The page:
And yet despite this, they pressed on with changes which have led to solicitors’ firms closing down, claimants losing a significant proportion of their compensation, and the creation of an advice vacuum for those on low, or no, income.
That’s an impact, isn’t it?
In a nutshell, the Government’s approach seems to be that “we don’t know what the outcome will be, but we’re going to do it anyway”. Life on the edge – how exciting!
As I write this, the internet is littered with reports of the Andrew Marr interview with George Osborne, in which George Osborne, who, having presided fiscally over a very difficult five years for the NHS, has, a month before the election, just promised to find £8 billion for the NHS if the Conservatives are re-elected.
In the aftermath of a five year brutal attrition of public services, the question “where does the money come from” inevitably springs to mind. George Osborne avoided answering that question 18 times. Of course, wherever the money may or may not come from, I’m sure that, as some people have alleged, the promise has nothing to do with the letter from 100 doctors to Mr Cameron 5 days earlier.
Is this just another example of “suck it and see” politics, which seems to have characterised this Government? The embarrassing reconsideration of Employment Tribunal fees referred to above certainly seems to fit that theory, as does the miraculously impact-free impact assessment (not much of a ring to that…) for the Whiplash Consultation, and the MOJ’s comments concerning the lack of consultation, during the Civil Legal Aid consultation (or that…).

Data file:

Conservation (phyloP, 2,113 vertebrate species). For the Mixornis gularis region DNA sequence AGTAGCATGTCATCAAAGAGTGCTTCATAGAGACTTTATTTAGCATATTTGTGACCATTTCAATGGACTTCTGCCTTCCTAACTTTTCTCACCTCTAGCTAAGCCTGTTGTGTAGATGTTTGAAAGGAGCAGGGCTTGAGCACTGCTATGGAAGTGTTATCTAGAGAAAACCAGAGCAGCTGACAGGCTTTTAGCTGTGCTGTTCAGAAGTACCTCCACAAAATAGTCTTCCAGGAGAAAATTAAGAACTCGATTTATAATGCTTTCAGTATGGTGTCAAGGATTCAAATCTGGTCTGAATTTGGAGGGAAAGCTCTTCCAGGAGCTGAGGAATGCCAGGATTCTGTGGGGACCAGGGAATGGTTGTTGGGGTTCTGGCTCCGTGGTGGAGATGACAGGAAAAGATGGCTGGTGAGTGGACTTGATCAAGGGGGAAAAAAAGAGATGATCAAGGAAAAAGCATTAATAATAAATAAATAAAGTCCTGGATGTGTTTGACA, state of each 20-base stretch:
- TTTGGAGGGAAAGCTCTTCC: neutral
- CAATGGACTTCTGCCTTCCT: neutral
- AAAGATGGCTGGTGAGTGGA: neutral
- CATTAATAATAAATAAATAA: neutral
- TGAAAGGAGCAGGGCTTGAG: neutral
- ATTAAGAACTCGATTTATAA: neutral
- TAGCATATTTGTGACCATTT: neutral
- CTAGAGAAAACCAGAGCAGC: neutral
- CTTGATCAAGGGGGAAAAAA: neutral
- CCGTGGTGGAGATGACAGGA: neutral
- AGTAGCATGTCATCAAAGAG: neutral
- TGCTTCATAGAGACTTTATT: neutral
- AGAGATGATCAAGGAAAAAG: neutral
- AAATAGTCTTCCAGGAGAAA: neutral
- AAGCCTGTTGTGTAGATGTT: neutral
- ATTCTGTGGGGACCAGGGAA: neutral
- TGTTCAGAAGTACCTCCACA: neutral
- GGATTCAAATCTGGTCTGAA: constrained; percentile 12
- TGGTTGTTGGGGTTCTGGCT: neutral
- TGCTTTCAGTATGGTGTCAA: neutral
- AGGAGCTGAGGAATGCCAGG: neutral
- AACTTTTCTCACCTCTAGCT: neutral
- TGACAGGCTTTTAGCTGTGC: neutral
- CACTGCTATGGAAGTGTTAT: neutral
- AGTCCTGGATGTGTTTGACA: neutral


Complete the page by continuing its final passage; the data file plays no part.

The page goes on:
So why this extraordinary attack on justice? Is it really just because cuts needed to be made from the public purse?
There is no benefit to the public purse from reducing legal costs in personal injury work. The Government stated at the time that, as far as injury claim costs were concerned, they were seeking to reduce the burden on consumers by helping insurers to reduce car premiums. So how does that fit with making injured consumers and small businesses pay a 600% increase in court fees?
Whether there were deals or not, and what the Government may or may not have got out of them, will remain a mystery. However, the haphazard and rapid manner in which these changes have been implemented suggests a lack of understanding of the subject matter. In fact, following the withdrawal of legal aid for family matters, the courts are now so inundated with unrepresented parties (“litigants in person”) that the Government is now having to spend more time and resources on dealing with that problem.
Another plan that didn’t quite come out as intended.
Chris Grayling, the first non-lawyer Lord Chancellor ever in this country, has been repeatedly criticised for having no understanding of his role, and there has been considerable discussion over whether the position of Lord Chancellor should be held by a lawyer. Mr Grayling’s own view is that he considers being a non-lawyer an advantage, as “it enables you to take a dispassionate view”, in which you do not “favour the bar or…the solicitors’ firms”. Well you would never have guessed the last bit.
So in conclusion, one has to acknowledge the considerable irony that, in the year the Magna Carta celebrates its 800th anniversary, a year in which the legal system of this country should be hailed as having evolved into an unparalleled paragon of justice, it has in fact atrophied into a shell-shocked combat zone, in which the expenditure of far too much energy is necessary just for legal firms to survive, and many haven’t.
Injured clients no longer recover all of their compensation; impecunious parents and spouses struggling to negotiate a difficult separation, are forced to plead their own case in court; victims of domestic violence are left with no alternative other than to stay and hope things change; and criminal lawyers are forced to stage protests in a brave but probably futile final effort to save their industry from being decimated.
So much for the accountability of the state and the rights of the common man.
On the 15th of June, are the Conservatives really going to be celebrating the 800th anniversary of the signing of the Magna Carta?
Or will they be privately rejoicing having confined it to the shredder?
However, there is one final point of relevance to the Magna Carta which I have not yet addressed. This becomes immediately apparent if you refer to clause 45 which states:
My money is on the shredder.